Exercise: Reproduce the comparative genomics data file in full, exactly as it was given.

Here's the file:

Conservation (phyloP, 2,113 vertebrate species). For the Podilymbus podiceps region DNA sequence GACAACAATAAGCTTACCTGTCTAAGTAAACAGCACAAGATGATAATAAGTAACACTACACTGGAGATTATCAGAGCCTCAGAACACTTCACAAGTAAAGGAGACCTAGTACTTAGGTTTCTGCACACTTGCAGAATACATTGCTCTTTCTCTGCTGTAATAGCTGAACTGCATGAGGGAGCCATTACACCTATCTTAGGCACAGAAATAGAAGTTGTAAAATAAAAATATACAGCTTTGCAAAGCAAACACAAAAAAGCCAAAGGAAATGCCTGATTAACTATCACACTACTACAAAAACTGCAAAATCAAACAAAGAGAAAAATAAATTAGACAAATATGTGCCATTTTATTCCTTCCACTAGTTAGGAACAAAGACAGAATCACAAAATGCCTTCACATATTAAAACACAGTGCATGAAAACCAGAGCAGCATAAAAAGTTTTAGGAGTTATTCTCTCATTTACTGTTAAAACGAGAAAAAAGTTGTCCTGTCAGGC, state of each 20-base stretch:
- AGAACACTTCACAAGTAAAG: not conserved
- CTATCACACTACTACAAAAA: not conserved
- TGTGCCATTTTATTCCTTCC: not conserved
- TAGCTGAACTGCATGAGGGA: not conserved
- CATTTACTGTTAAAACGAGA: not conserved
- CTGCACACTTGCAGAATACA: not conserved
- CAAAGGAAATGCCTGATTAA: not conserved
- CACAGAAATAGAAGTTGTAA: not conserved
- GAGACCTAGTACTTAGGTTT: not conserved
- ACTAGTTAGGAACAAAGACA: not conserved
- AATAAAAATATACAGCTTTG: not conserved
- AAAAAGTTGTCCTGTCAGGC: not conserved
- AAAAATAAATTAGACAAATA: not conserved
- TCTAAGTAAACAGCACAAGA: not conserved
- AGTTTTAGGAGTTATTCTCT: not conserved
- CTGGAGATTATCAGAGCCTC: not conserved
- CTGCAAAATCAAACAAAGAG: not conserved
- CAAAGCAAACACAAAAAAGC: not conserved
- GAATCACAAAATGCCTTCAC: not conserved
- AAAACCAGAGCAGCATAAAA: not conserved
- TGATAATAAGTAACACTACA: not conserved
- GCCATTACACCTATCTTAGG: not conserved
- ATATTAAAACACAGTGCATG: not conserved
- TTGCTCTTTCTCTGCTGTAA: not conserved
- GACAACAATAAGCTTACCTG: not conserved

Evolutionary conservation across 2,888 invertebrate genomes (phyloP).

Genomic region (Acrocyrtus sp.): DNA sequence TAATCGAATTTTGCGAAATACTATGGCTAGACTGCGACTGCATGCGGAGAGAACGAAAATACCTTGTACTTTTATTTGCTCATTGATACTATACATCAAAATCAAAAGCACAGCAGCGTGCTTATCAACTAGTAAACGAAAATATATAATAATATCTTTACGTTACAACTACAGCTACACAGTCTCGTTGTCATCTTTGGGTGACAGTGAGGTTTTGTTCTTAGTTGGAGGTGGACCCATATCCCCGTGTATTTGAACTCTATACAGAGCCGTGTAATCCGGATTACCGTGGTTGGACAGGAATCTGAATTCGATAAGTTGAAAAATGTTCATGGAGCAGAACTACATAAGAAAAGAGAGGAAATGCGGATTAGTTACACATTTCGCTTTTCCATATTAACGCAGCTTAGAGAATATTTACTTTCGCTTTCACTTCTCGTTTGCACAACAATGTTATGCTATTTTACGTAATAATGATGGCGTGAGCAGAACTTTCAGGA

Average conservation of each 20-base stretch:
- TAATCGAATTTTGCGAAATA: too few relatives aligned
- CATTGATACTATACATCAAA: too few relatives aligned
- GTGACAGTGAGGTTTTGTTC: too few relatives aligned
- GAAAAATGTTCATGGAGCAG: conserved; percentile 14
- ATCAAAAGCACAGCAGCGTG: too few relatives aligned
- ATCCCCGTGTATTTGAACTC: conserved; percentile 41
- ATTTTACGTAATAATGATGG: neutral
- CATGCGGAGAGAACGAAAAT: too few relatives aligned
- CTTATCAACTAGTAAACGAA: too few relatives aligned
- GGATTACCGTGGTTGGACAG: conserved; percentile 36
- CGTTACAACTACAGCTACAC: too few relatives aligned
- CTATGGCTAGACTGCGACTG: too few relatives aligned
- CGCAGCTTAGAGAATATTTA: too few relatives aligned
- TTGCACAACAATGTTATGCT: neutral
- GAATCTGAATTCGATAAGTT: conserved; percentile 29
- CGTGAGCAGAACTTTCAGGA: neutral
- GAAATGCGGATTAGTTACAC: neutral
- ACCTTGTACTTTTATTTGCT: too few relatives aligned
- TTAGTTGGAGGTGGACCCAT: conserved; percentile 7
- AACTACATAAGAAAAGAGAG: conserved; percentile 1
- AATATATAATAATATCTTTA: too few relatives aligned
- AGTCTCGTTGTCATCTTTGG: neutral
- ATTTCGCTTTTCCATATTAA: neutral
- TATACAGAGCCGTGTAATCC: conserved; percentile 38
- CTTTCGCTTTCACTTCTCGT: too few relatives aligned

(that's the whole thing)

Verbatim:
Conservation (phyloP, 2,113 vertebrate species). For the Podilymbus podiceps region DNA sequence GACAACAATAAGCTTACCTGTCTAAGTAAACAGCACAAGATGATAATAAGTAACACTACACTGGAGATTATCAGAGCCTCAGAACACTTCACAAGTAAAGGAGACCTAGTACTTAGGTTTCTGCACACTTGCAGAATACATTGCTCTTTCTCTGCTGTAATAGCTGAACTGCATGAGGGAGCCATTACACCTATCTTAGGCACAGAAATAGAAGTTGTAAAATAAAAATATACAGCTTTGCAAAGCAAACACAAAAAAGCCAAAGGAAATGCCTGATTAACTATCACACTACTACAAAAACTGCAAAATCAAACAAAGAGAAAAATAAATTAGACAAATATGTGCCATTTTATTCCTTCCACTAGTTAGGAACAAAGACAGAATCACAAAATGCCTTCACATATTAAAACACAGTGCATGAAAACCAGAGCAGCATAAAAAGTTTTAGGAGTTATTCTCTCATTTACTGTTAAAACGAGAAAAAAGTTGTCCTGTCAGGC, state of each 20-base stretch:
- AGAACACTTCACAAGTAAAG: not conserved
- CTATCACACTACTACAAAAA: not conserved
- TGTGCCATTTTATTCCTTCC: not conserved
- TAGCTGAACTGCATGAGGGA: not conserved
- CATTTACTGTTAAAACGAGA: not conserved
- CTGCACACTTGCAGAATACA: not conserved
- CAAAGGAAATGCCTGATTAA: not conserved
- CACAGAAATAGAAGTTGTAA: not conserved
- GAGACCTAGTACTTAGGTTT: not conserved
- ACTAGTTAGGAACAAAGACA: not conserved
- AATAAAAATATACAGCTTTG: not conserved
- AAAAAGTTGTCCTGTCAGGC: not conserved
- AAAAATAAATTAGACAAATA: not conserved
- TCTAAGTAAACAGCACAAGA: not conserved
- AGTTTTAGGAGTTATTCTCT: not conserved
- CTGGAGATTATCAGAGCCTC: not conserved
- CTGCAAAATCAAACAAAGAG: not conserved
- CAAAGCAAACACAAAAAAGC: not conserved
- GAATCACAAAATGCCTTCAC: not conserved
- AAAACCAGAGCAGCATAAAA: not conserved
- TGATAATAAGTAACACTACA: not conserved
- GCCATTACACCTATCTTAGG: not conserved
- ATATTAAAACACAGTGCATG: not conserved
- TTGCTCTTTCTCTGCTGTAA: not conserved
- GACAACAATAAGCTTACCTG: not conserved

Evolutionary conservation across 2,888 invertebrate genomes (phyloP).

Genomic region (Acrocyrtus sp.): DNA sequence TAATCGAATTTTGCGAAATACTATGGCTAGACTGCGACTGCATGCGGAGAGAACGAAAATACCTTGTACTTTTATTTGCTCATTGATACTATACATCAAAATCAAAAGCACAGCAGCGTGCTTATCAACTAGTAAACGAAAATATATAATAATATCTTTACGTTACAACTACAGCTACACAGTCTCGTTGTCATCTTTGGGTGACAGTGAGGTTTTGTTCTTAGTTGGAGGTGGACCCATATCCCCGTGTATTTGAACTCTATACAGAGCCGTGTAATCCGGATTACCGTGGTTGGACAGGAATCTGAATTCGATAAGTTGAAAAATGTTCATGGAGCAGAACTACATAAGAAAAGAGAGGAAATGCGGATTAGTTACACATTTCGCTTTTCCATATTAACGCAGCTTAGAGAATATTTACTTTCGCTTTCACTTCTCGTTTGCACAACAATGTTATGCTATTTTACGTAATAATGATGGCGTGAGCAGAACTTTCAGGA

Average conservation of each 20-base stretch:
- TAATCGAATTTTGCGAAATA: too few relatives aligned
- CATTGATACTATACATCAAA: too few relatives aligned
- GTGACAGTGAGGTTTTGTTC: too few relatives aligned
- GAAAAATGTTCATGGAGCAG: conserved; percentile 14
- ATCAAAAGCACAGCAGCGTG: too few relatives aligned
- ATCCCCGTGTATTTGAACTC: conserved; percentile 41
- ATTTTACGTAATAATGATGG: neutral
- CATGCGGAGAGAACGAAAAT: too few relatives aligned
- CTTATCAACTAGTAAACGAA: too few relatives aligned
- GGATTACCGTGGTTGGACAG: conserved; percentile 36
- CGTTACAACTACAGCTACAC: too few relatives aligned
- CTATGGCTAGACTGCGACTG: too few relatives aligned
- CGCAGCTTAGAGAATATTTA: too few relatives aligned
- TTGCACAACAATGTTATGCT: neutral
- GAATCTGAATTCGATAAGTT: conserved; percentile 29
- CGTGAGCAGAACTTTCAGGA: neutral
- GAAATGCGGATTAGTTACAC: neutral
- ACCTTGTACTTTTATTTGCT: too few relatives aligned
- TTAGTTGGAGGTGGACCCAT: conserved; percentile 7
- AACTACATAAGAAAAGAGAG: conserved; percentile 1
- AATATATAATAATATCTTTA: too few relatives aligned
- AGTCTCGTTGTCATCTTTGG: neutral
- ATTTCGCTTTTCCATATTAA: neutral
- TATACAGAGCCGTGTAATCC: conserved; percentile 38
- CTTTCGCTTTCACTTCTCGT: too few relatives aligned